Friday’s massive earthquake, an 8.9-magnitude temblor that shook buildings across Tokyo, triggering 10-meter high tsunami waves, is yet another challenge to the country’s recovery but it may provide a jolt to the economy over the short term, Larry Summers, president emeritus of Harvard University and former director of the White House National Economic Council, told CNBC.
[via CNBC]: “If you look, this is clearly going to add complexity to Japan’s challenge of economic recovery,” Summers said. “It may lead to some temporary increments, ironically, to GDP, as a process of rebuilding takes place.”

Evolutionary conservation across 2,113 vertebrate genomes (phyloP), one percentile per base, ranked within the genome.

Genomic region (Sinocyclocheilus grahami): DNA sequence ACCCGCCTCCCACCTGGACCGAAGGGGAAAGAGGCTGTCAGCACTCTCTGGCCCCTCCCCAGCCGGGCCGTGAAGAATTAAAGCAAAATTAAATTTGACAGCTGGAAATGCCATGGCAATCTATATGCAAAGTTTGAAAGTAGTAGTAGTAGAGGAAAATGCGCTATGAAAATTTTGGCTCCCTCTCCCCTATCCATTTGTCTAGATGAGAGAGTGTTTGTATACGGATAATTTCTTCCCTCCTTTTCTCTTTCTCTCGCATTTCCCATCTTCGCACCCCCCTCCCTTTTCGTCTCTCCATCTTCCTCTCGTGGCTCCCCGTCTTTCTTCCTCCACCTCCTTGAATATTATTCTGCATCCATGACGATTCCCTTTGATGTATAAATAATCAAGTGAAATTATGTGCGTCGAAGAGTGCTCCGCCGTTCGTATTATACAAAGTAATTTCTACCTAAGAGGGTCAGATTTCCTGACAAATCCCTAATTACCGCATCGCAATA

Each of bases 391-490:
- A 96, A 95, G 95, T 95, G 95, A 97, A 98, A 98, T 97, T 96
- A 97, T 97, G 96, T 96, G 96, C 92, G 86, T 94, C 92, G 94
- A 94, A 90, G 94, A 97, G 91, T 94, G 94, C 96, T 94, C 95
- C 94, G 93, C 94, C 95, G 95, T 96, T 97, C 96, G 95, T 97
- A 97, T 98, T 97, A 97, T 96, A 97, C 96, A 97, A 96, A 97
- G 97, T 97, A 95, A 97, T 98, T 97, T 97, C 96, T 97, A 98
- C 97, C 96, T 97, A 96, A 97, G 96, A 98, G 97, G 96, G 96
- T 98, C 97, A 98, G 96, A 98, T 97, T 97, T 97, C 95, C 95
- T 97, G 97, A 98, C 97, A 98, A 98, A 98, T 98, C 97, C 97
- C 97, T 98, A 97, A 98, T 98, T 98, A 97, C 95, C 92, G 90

After the Kobe earthquake in 1995 (which killed more than 6,000 people and left 300,000 homeless ) Japan actually gained some economic strength due to the process of reconstruction, he added.
The global economy is more resilient than many people think and is not likely to be massively affected, Summers said.